* Category II non-friable asbestos materials that have a high probability of becoming or have become crumbled, pulverized, or powdered by the forces expected to act on the material in the course of demolition or renovation operations.

Any asbestos-containing material can become friable and fall under federal regulation. A material falls under federal regulation when the level of danger becomes too high for someone to be around it.

Friable asbestos is dangerous because it releases toxic fibers into the air. Breathing in these microscopic mineral fibers is what makes people sick, even though symptoms may not show for decades. The longer a person is around asbestos fibers, and the more fibers there are in the air, the more likely one will become debilitated or die from them. No one has been able to identify a safe level or period of asbestos exposure, so federal regulations are aimed at protecting everyone in the United States from as many airborne fibers as possible.

The fibrous or fluffy spray-applied asbestos materials found in many buildings for fireproofing, insulating, sound-proofing, or decorative purposes are considered friable. Pipe and boiler insulation found in numerous buildings is also considered friable, though it may be fairly well contained by other fabrics, tape, paint, or plastic.

When non-friable asbestos becomes friable, it is not the asbestos itself that crumbles, but the building materials in which it was used. As clay or other minerals age and wear, they break down and release the more-durable asbestos fibers. Burning any ACM, such as wallboard, asbestos papers, or ceiling tiles also releases asbestos fibers and changes the classification to friable and regulated. Cutting or drilling them, especially with power tools, will also release fibers. Anything done to building materials that may raise dust will cause dangers if the materials contain asbestos. Once released, the asbestos fibers are light enough to hang suspended in the air for hours and days, long after other dust from the project has settled.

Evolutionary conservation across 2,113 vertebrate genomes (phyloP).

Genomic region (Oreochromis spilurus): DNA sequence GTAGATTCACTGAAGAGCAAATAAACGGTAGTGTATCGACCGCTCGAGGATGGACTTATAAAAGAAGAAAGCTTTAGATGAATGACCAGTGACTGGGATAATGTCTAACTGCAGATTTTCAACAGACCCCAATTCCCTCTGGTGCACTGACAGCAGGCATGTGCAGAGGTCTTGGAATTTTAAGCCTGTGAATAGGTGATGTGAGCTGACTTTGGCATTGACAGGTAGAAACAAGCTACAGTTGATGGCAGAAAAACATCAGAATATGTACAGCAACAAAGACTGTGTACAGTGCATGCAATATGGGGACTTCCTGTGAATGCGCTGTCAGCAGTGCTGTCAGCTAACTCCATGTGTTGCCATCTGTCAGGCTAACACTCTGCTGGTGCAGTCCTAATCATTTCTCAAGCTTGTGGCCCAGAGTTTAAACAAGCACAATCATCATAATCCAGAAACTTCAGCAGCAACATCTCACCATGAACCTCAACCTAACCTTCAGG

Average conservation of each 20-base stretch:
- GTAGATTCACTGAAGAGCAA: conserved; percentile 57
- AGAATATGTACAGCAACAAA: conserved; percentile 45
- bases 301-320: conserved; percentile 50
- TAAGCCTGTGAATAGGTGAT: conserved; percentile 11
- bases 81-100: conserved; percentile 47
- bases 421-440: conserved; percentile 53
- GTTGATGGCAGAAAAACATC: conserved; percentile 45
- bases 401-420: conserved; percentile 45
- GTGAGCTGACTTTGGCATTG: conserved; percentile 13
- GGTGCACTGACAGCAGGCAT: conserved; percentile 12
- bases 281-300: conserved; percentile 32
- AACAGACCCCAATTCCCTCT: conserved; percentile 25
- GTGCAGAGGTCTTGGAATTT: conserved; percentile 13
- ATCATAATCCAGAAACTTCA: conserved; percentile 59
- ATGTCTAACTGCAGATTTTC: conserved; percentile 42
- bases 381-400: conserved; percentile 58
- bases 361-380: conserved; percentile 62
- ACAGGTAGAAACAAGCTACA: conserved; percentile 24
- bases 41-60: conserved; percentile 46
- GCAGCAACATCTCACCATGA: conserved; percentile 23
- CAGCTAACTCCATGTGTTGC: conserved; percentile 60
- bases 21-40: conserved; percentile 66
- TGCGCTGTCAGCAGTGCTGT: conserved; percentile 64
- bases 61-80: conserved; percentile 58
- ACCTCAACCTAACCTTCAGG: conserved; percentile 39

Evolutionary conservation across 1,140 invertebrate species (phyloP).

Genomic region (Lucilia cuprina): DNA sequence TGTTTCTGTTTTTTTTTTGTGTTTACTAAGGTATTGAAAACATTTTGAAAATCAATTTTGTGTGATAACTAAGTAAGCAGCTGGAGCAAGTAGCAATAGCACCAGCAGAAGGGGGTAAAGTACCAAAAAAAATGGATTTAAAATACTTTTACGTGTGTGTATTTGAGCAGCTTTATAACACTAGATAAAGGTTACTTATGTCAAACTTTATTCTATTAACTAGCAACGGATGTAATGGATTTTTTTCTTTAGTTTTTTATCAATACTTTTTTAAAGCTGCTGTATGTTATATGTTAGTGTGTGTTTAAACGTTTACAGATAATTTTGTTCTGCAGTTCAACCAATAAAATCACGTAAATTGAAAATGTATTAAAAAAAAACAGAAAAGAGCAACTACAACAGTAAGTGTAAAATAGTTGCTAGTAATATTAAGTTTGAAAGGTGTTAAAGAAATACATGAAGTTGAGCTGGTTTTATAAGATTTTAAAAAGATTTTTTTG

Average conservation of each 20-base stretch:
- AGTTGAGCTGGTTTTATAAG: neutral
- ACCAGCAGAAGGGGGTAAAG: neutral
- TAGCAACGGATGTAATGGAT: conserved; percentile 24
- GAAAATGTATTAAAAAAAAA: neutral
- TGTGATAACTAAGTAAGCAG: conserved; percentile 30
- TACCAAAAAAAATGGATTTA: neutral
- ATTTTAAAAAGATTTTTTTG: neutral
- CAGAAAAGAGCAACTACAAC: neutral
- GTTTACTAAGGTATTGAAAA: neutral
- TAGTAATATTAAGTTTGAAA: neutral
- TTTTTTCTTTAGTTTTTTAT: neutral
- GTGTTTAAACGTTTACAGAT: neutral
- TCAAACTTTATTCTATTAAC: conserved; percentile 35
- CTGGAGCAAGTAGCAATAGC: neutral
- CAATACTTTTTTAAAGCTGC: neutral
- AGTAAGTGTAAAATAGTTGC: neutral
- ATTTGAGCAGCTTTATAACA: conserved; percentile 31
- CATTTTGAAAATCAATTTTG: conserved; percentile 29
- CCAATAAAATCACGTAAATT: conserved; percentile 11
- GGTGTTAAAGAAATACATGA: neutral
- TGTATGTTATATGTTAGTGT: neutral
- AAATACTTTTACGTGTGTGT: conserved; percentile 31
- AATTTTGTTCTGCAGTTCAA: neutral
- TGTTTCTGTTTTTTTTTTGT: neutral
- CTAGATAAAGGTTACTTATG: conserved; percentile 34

It’s a month after the fire, and no one in charge thought to test for asbestos either in the debris or the air. The city’s reassurances ring hollow to me.

First, the good news…

April 24, 2009

I went rooting around the fire site this morning, looking for stray fire debris to add to my collection. What I found instead were:

1. FERMA employees watering everything in sight to keep toxic fibers and dust from getting airborne.
2. The asbestos tape now extends beyond the burn site and into the field just outside the burn site where kids have been seen playing in the past.